Conclusion
 
We have indeed travelled miles in plugging our macro imbalances. To a large extent this is on the back of structural, policy factors. However, there is a significant contribution of cyclical factors as well. Also, as we have argued above, some of these cyclical factors may already be reaching their peak contribution. It is hence quite unreasonable to use past extrapolation and expect quantum rate cuts in the time ahead. The RBI Governor himself has been warning lately that our growth, though sub-par, is broadly fine and we should focus on retaining our macro stability via low and stable CPI, fiscal, and CAD. Excessive weighting to cyclical factors in RBI’s response function risks making the monetary easing temporary and, indeed, may not even have the effect desired.
 
For arguments sake lets’ examine the marginal utility of an incremental 100 bps rate cut. From the asset side, where all rate cuts arguments rest, banks’ bond holdings will appreciate by may be 3% (assuming 50 bps pass through to bonds and banks running 6 year modified duration) on their mark-to-market portfolios. The quantum of capital thus released will be quite modest. From the argument of asset quality repair, one has to ask how much difference a 50 bps lower borrowing cost (assuming banks pass that to weak corporate and don’t absorb it as higher risk spread) will make to businesses that have seen a halving or more of their value? For anyone else who doesn’t have a balance sheet overhang, surely there will be projects to be had in a 11% nominal GDP growing economy (assumption for next year’s Budget),where the last 50 bps cost of capital won’t matter? Whereas, let’s consider what happens from the funding side: A large part of foreign money today is debt or quasi debt. Even investments made in equities are at best seeking high income. In such an environment the stability of currency matters a lot to these decisions. An aggressive rate cut in the absence of further structural improvements, will keep the risk the same but reduce compensation to the foreign investor. This will likely tell on the currency, especially so as the next 100 bps cut will translate into a marginal improvement at best in our growth outlook. So once tactical gains have been made on bond portfolios, there will be that much more incentive to exit and that much harder for us to keep the foreign funding going at the current pace. The story is similar from a local perspective as well. Banks are already struggling to shore up deposits. If they respond to RBI’s rate and cut deposit rates by 50 bps, it will get even harder to attract savings. This will translate into rising incremental credit to deposit ratios, especially so if credit growth has already reached a cyclical bottom. Thus from all aspects, the marginal utility of aggressive rate cuts looks very limited from the asset or growth side but may actually have a reasonable detrimental effect from the liability or funding side. Although this is by no means a parallel comparison, but it may be remembered that for India the 2013 crisis happened precisely owing to our utter ignorance of the funding side.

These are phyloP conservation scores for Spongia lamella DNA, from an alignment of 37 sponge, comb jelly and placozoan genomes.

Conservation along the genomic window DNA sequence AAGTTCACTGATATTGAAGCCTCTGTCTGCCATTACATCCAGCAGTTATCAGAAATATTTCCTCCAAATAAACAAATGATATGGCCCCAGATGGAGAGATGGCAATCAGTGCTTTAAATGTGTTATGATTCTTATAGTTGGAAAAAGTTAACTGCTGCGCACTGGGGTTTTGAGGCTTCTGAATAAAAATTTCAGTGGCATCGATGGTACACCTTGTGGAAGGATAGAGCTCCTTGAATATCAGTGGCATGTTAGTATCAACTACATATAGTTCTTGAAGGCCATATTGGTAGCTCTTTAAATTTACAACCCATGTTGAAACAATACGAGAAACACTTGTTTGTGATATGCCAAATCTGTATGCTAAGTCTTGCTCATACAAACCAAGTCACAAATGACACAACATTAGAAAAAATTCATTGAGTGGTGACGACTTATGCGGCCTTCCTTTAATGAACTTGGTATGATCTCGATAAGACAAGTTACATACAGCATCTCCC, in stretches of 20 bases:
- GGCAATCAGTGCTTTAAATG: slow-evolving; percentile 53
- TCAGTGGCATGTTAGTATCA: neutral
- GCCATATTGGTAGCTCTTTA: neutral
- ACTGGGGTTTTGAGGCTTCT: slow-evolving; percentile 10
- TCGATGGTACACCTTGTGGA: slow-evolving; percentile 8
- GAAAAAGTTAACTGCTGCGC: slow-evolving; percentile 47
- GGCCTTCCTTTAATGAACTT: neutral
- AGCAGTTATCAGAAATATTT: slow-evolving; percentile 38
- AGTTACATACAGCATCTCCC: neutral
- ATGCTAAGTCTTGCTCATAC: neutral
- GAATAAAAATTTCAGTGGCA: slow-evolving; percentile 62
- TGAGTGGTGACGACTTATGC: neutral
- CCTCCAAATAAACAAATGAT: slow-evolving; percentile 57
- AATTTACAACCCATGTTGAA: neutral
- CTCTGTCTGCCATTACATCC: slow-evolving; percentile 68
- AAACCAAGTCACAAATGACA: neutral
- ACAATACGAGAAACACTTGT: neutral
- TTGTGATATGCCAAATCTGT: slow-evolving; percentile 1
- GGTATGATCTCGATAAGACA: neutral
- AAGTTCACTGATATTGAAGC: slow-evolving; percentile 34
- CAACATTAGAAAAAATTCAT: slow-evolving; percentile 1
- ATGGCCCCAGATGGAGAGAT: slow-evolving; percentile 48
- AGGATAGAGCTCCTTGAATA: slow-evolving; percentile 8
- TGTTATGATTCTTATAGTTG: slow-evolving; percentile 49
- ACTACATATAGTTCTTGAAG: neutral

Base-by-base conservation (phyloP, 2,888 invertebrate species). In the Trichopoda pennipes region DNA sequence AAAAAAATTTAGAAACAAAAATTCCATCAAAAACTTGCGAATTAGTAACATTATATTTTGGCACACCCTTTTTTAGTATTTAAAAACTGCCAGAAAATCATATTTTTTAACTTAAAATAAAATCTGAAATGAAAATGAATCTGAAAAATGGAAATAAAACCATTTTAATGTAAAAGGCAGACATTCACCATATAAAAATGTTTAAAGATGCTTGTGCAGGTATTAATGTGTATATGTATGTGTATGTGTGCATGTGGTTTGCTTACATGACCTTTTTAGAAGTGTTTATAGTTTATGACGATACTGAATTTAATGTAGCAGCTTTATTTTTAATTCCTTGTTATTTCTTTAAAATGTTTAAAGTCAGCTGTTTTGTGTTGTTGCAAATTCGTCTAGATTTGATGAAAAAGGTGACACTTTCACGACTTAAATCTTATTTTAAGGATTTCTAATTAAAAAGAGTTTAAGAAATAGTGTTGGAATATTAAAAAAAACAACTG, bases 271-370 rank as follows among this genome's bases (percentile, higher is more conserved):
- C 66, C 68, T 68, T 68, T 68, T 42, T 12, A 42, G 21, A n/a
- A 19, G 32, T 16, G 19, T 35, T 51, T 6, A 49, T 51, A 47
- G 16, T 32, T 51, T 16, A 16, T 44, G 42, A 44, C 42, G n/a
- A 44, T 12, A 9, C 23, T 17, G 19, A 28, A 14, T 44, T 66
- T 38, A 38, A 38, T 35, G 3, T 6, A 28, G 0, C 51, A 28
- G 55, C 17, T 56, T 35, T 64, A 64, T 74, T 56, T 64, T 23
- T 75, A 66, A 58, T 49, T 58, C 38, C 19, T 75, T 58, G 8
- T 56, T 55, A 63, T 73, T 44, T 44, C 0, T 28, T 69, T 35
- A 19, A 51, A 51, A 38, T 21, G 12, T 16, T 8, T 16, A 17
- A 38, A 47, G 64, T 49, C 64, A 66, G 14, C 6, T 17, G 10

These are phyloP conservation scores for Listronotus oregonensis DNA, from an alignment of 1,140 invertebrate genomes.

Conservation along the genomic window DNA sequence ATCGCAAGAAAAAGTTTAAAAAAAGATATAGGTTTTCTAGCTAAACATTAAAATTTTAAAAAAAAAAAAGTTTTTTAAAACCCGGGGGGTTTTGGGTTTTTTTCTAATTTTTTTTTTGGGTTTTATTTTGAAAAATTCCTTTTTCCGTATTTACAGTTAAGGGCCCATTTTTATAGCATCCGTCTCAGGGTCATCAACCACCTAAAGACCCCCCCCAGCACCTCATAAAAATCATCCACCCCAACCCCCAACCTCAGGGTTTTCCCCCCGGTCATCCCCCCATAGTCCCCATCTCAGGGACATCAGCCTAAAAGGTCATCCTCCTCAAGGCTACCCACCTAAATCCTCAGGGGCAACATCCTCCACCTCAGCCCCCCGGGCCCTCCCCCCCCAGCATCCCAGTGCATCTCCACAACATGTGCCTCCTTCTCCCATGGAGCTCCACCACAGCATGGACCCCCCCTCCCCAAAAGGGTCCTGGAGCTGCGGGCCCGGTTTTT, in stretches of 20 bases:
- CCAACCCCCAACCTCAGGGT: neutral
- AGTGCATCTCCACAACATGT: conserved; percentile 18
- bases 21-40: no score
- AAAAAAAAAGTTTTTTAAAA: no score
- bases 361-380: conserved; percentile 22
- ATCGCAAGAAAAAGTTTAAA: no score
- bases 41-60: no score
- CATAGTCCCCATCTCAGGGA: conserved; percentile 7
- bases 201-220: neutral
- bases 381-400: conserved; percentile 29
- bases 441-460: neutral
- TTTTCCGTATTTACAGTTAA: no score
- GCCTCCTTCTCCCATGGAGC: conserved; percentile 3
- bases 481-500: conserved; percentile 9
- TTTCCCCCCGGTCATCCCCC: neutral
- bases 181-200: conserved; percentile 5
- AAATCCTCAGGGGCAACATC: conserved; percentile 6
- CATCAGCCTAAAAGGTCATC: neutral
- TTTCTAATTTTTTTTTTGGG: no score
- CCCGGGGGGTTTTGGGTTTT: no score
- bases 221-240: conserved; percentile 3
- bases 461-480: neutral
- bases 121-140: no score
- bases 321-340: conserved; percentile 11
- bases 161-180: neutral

If the above analysis rings true, investors should be cautious of investment strategies that need aggressive rate cuts for performance delivery. Within fixed income, the long duration trade seems to us as  one such strategy since the substantial bond supply pressure on one hand requires meaningful rate cut expectations being alive on the other, for performance. Whereas, trades anchored around front end rates are much better poised to benefit from modest rate cuts ahead, possible changes in RBI’s liquidity management philosophy, as well as the attractive roll down available.